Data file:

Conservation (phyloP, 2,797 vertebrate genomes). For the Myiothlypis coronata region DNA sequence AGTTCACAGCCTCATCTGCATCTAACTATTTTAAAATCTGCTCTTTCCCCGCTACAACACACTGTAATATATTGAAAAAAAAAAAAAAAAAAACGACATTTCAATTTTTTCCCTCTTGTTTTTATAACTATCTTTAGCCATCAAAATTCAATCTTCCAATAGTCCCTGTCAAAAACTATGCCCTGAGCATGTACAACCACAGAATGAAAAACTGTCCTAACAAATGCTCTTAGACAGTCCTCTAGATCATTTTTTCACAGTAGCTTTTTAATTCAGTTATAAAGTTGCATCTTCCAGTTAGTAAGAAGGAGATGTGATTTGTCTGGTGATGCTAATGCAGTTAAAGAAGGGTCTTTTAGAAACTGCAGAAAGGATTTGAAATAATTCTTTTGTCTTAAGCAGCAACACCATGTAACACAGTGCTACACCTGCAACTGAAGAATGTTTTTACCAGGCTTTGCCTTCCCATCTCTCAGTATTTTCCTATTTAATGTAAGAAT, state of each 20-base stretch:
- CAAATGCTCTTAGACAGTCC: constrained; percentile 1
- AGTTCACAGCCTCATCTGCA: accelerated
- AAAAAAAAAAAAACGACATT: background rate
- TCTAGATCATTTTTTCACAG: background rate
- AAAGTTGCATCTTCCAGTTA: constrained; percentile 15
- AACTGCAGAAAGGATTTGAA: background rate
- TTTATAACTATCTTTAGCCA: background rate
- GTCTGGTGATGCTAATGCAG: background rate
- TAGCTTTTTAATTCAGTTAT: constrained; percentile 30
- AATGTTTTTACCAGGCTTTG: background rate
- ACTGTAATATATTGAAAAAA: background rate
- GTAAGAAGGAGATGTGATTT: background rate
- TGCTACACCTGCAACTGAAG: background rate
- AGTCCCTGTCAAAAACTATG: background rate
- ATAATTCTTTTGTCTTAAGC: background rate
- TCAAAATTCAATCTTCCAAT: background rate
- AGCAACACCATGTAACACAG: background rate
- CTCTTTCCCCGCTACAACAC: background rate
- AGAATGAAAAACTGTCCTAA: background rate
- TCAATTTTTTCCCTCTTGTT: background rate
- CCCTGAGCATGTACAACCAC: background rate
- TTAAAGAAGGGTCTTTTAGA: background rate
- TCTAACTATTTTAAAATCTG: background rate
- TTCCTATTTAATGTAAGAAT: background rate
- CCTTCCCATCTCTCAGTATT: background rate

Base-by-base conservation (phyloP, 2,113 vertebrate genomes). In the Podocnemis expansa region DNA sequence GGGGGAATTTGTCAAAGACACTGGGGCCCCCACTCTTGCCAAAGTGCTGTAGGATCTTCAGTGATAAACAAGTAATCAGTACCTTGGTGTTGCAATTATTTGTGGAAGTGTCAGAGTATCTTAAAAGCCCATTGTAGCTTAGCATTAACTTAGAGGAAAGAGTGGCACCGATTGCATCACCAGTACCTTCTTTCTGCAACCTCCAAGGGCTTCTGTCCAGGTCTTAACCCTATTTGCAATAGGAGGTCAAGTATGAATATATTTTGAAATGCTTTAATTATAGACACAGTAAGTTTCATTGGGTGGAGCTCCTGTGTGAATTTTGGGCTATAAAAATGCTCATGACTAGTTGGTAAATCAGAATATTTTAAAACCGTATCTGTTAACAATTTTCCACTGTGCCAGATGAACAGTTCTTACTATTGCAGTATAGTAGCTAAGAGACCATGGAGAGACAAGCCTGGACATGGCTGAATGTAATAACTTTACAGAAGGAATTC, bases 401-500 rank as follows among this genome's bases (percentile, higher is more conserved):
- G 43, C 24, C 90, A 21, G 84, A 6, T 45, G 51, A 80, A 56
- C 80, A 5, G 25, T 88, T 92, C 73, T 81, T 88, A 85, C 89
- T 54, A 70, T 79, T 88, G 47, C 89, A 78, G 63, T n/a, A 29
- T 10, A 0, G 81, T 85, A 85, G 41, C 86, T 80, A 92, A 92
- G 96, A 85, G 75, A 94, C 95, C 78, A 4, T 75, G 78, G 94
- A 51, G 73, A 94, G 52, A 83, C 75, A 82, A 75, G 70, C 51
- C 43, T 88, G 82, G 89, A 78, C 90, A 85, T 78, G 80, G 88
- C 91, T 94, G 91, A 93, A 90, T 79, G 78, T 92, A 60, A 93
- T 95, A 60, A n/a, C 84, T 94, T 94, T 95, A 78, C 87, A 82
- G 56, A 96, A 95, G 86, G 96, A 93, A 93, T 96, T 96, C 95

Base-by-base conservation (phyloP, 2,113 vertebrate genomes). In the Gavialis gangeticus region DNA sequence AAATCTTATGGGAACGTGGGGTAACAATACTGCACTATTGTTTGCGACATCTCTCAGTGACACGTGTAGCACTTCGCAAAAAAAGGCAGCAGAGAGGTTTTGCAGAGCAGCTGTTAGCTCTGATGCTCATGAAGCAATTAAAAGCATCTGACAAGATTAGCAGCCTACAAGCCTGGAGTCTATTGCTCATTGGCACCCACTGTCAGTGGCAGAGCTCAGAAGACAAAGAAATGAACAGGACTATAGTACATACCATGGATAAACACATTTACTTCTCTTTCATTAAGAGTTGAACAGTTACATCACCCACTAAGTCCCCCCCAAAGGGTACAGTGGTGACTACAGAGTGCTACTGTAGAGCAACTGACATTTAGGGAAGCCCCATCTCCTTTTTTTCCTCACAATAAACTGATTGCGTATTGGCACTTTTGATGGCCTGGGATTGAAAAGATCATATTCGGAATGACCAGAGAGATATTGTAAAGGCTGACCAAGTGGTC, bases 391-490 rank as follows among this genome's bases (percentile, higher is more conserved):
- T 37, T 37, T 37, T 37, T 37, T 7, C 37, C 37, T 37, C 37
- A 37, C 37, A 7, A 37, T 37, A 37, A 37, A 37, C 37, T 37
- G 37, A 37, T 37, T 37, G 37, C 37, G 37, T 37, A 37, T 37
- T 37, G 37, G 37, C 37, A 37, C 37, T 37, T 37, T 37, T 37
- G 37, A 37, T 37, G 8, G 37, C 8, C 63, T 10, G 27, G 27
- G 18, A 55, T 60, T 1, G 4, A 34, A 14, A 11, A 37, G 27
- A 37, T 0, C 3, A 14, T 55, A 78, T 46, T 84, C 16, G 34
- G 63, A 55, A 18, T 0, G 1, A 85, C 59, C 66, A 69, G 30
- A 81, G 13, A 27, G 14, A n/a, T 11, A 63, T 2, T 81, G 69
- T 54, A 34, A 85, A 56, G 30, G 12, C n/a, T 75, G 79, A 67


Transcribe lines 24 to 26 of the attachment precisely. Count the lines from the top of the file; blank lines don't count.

- TCTAACTATTTTAAAATCTG: background rate
- TTCCTATTTAATGTAAGAAT: background rate
- CCTTCCCATCTCTCAGTATT: background rate